Out to make a point?

Here’s some stuff from today’s Observer following an interesting audio essay be Ruth Gledhill this morning:

The Archbishop of Canterbury will this week launch what could be his final attempt to save the Anglican Communion from an irreparable split triggered by the increasingly bitter row over homosexuality and the church.

Failure to keep the world’s 70-million -strong Communion together would be a watershed in the history of the church and a personal disaster for Rowan Williams, who will use a gathering of bishops in Tanzania starting on Wednesday to try to calm the row dividing liberal and conservative wings of the church. But he faces an uphill task.

Theologians describe the conference as ‘pivotal’ and fear that failure to appease the powerful conservative wing will see many US dioceses break away and link up with those in Africa. That would polarise the Anglican church and damage its standing in the global Christian community. Although congregations are declining in the West, the church is enjoying a surge in popularity in African countries such as Nigeria which vehemently oppose the ordination of gay bishops, arguing that it goes against scripture.

The outcome of the conference is likely to create a furore about the role of the Anglican Communion’s senior clergy. Martin Reynolds, spokesman for the LGCM, said the bishops were to blame for the bitter divisions: ‘They have failed to heal this divide. They’ve exacerbated it. This is about fear of schism, fear of decisions, fear of each other.’ And Reynolds said any implicit condemnation of homosexual bishops would be at odds with reality. ‘There are more than 100 gay bishops in the Anglican Communion. If they all stood up, this argument would not happen.’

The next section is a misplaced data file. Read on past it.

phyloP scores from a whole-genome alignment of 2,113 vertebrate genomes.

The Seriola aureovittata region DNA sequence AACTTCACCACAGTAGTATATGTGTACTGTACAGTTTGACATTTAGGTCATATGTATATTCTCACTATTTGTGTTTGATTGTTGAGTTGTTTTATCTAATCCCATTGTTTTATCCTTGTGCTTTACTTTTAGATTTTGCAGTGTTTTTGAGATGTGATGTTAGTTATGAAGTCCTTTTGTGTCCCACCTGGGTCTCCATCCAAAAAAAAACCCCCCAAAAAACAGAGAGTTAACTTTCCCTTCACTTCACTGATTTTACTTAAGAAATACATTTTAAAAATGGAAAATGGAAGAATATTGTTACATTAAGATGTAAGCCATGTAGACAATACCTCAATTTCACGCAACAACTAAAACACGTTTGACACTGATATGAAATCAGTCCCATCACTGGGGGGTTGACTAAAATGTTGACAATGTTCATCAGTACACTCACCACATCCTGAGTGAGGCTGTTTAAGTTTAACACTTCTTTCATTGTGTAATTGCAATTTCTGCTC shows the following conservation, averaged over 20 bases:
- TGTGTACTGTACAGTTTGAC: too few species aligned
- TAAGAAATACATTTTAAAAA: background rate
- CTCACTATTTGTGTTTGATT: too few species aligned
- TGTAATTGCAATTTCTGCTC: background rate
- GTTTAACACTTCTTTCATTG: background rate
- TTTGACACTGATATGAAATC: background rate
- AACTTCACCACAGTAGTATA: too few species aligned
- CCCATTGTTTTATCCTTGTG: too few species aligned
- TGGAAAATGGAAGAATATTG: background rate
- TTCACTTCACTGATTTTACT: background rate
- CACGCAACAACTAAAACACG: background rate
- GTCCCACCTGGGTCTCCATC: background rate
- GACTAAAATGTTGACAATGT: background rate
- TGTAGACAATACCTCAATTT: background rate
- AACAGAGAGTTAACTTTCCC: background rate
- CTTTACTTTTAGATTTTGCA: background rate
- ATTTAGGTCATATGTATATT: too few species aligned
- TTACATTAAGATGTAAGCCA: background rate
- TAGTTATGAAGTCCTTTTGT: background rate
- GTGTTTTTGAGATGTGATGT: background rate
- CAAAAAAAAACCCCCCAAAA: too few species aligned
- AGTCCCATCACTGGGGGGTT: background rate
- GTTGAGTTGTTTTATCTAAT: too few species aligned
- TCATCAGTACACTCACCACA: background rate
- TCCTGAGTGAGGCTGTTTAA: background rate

Well that raises an issue or two doesn’t it?

  1. Is the issue, as Martin Reynolds would have us think, about “gay clergy and bishops” or about sexual practice? The answer of course is that the debate has nothing to do with sexual orientation and everything to do with sexual practice and what that says about Jesus and his relationship with the church. To make it an issue of orientation as Martin is doing is disingenuous.
  2. Who are these hundred or so bishops that Martin claims are gay? Perhaps he’d like to name one or two? Commenters at Stand Firm are also interested.

We’ll leave it there shall we? Anybody think Martin will respond? Yeah, right….

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